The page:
When working with local or school reporters, it’s important to focus on building relationships with them. Building a relationship is one of the most important aspects of the media process, as it can lead to consistent coverage as well as make things easier on your chapter. That way, the next time you want to get press, all you have to do is call or e-mail your contact; you won’t have to follow the extensive process!
Reporters can seem intimidating at times, so here are some tips to use to form relationships with them:
- Be as informative as possible. Students often say that they feel that reporters are against them, but they’re not. They just want to get as much information as possible. When you give them as much information as they want, you’re making their jobs much easier. They’ll appreciate that!
- Be responsive. Reporters work under deadlines, and responding too late can mean missing an article. If a reporter contacts you, reply as quickly as you can!
- Don’t make things up. If a reporter asks you something you’re unsure of, don’t guess. Just say you have to check on it and get back to them (they’re used to this).
- Be persistent. It’s hard to annoy reporters; your persistence makes their job easier. They have a lot on their plates, so the more you contact them, the more likely you are to get a response. Consistently sending releases and alerts, whether or not they seem to go ignored, can go a long way to building your credibility with a certain reporter. So always follow-up, and it never hurts to send something twice.
- Email works. If you’re too intimidated to call a reporter, send an email with the same information. Reporters are on their email all the time, and there’s a good chance they will respond. Don’t be afraid to send follow up messages.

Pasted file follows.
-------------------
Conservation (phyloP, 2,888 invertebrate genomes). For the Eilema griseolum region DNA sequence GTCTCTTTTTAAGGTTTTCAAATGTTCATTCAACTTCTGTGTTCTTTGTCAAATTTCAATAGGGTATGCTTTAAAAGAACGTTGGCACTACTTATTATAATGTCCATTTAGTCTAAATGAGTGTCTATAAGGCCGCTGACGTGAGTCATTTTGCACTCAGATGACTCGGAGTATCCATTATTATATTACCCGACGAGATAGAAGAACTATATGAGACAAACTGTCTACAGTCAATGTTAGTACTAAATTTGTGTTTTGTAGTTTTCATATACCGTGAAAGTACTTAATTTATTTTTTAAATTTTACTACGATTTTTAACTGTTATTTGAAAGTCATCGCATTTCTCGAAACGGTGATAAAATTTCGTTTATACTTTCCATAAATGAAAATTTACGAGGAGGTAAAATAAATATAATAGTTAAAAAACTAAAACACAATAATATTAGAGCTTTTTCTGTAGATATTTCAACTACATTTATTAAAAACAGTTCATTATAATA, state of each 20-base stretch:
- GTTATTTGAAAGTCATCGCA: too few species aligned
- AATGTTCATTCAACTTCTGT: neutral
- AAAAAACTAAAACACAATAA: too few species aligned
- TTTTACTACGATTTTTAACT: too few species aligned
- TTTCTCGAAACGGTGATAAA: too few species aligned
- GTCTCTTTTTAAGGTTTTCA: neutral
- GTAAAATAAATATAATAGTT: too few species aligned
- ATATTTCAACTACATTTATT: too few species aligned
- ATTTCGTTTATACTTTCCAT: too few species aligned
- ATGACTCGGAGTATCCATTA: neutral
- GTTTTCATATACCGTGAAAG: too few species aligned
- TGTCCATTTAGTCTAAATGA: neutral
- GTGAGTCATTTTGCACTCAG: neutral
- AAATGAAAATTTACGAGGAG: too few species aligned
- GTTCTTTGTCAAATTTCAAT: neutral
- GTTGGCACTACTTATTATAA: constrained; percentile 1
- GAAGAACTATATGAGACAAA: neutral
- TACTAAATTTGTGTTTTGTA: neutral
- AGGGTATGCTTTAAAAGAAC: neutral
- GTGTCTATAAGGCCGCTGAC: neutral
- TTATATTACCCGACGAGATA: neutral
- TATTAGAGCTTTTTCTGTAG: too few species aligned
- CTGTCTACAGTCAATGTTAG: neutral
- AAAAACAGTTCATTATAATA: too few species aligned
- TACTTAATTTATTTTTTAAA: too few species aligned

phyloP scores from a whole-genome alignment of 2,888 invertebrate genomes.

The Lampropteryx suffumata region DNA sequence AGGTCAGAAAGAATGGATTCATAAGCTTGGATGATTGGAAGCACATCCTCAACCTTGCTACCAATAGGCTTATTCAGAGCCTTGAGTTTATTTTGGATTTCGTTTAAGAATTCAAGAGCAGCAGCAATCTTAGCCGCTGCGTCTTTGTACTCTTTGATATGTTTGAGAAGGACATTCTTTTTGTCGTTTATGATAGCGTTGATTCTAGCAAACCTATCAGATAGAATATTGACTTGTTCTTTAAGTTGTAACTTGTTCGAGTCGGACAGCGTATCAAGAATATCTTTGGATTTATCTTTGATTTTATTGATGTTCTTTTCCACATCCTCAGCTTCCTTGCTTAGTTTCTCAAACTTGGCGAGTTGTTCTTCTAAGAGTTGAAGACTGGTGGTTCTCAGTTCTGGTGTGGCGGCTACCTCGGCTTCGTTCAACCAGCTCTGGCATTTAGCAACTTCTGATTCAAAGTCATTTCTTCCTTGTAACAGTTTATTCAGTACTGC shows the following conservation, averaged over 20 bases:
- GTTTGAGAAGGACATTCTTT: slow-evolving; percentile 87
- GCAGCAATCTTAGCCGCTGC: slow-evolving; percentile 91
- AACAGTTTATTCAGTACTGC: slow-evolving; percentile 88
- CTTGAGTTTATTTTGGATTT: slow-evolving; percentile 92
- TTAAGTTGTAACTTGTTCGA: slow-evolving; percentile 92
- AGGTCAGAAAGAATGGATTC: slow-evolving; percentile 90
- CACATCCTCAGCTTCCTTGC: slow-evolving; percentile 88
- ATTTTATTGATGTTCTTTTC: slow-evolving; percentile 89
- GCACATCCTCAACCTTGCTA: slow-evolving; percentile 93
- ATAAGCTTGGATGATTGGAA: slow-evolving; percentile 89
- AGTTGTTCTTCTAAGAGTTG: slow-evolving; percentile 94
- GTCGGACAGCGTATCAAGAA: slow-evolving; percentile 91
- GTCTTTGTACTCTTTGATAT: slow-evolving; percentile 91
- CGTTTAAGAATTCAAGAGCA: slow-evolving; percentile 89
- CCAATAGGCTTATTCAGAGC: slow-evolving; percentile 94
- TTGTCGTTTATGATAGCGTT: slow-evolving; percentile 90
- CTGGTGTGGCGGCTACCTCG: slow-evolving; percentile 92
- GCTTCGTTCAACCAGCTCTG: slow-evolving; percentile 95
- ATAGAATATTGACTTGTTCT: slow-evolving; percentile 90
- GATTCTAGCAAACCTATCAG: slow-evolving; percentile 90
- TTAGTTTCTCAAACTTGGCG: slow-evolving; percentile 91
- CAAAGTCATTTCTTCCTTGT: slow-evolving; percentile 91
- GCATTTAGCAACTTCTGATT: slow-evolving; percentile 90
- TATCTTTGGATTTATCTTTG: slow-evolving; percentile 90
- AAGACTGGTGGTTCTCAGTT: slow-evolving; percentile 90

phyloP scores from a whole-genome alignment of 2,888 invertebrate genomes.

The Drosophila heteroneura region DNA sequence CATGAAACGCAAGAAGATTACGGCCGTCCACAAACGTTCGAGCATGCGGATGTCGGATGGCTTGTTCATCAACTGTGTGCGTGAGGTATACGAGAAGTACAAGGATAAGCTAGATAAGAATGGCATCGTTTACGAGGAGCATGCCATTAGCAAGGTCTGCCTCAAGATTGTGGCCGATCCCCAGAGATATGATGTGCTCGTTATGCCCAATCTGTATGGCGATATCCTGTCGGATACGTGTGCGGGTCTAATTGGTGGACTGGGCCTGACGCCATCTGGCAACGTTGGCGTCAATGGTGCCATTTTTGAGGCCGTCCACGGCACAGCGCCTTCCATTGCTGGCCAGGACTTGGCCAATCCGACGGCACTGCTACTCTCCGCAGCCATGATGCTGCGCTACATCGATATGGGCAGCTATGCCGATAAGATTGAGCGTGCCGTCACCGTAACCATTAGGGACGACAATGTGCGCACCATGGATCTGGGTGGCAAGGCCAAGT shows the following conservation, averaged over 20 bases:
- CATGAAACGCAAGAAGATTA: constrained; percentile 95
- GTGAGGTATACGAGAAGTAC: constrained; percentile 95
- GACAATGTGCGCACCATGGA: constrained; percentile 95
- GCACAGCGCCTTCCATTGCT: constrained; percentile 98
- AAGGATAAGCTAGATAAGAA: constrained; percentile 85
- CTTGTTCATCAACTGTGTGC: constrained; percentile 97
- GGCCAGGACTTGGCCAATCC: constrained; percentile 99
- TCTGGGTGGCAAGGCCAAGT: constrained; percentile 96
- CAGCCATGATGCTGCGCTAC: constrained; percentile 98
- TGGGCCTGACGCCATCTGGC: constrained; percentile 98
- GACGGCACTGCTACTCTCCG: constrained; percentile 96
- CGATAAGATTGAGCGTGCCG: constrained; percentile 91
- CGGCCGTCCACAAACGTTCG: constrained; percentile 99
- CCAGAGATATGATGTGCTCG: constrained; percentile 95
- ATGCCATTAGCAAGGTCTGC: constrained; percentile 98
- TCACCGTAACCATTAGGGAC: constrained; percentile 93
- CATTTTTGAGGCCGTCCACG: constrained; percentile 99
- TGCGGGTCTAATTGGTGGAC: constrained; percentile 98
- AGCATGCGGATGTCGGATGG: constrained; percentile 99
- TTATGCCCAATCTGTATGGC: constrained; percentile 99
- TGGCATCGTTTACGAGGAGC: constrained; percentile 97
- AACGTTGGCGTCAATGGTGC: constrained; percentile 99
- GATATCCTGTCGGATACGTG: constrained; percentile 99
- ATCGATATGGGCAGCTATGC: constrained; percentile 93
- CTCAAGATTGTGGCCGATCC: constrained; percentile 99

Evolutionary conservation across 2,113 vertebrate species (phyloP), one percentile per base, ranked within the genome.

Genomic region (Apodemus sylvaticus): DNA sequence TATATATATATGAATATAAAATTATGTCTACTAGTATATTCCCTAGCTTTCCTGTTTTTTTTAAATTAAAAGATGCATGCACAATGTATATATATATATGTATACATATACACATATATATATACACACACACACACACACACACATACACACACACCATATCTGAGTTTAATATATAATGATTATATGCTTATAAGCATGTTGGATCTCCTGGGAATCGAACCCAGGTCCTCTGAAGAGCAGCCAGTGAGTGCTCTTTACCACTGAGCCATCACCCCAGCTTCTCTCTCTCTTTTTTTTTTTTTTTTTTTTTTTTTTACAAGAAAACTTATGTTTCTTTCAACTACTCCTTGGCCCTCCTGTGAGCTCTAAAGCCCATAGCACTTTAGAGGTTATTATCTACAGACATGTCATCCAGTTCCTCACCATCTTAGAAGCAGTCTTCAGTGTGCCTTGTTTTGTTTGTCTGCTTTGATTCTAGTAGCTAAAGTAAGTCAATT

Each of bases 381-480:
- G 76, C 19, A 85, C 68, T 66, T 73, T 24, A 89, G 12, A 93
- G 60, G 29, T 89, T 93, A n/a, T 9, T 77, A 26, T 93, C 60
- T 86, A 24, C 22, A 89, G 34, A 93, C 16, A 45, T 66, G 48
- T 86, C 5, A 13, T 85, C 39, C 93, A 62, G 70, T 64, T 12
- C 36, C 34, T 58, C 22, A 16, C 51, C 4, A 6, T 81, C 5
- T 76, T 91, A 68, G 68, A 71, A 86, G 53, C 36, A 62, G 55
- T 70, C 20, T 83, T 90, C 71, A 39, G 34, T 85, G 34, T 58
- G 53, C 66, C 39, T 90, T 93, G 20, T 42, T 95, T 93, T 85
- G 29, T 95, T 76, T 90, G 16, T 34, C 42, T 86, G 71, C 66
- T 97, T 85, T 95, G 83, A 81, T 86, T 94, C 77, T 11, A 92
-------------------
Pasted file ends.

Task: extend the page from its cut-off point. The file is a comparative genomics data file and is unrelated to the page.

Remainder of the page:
- It’s okay to be informal. Sometimes a little informality helps. When you email a press release, write a more personal message at the top. Ex. “Hi Mr. Bagwell- Check out the release below; it should be a great event. Please contact me if you have any questions! We look forward to seeing you.”
- Play up the student/youth angle. All STAND members are impressive, and reporters will think so, too. Never forget to mention your year in school or age, and the fact that the event is completely youth-led.
- Ask STAND for help. The STAND Communications Team loves everything about reporters, so be sure to email firstname.lastname@example.org and ask for help!
Keep in touch. After a reporter covers an event, make sure to follow up and invite them to all subsequent events. They will remember you and make efforts to help you get press coverage! If you follow these steps, you will be sure to cultivate great, lasting relationships with reporters that help your chapter consistently get press at all of your events!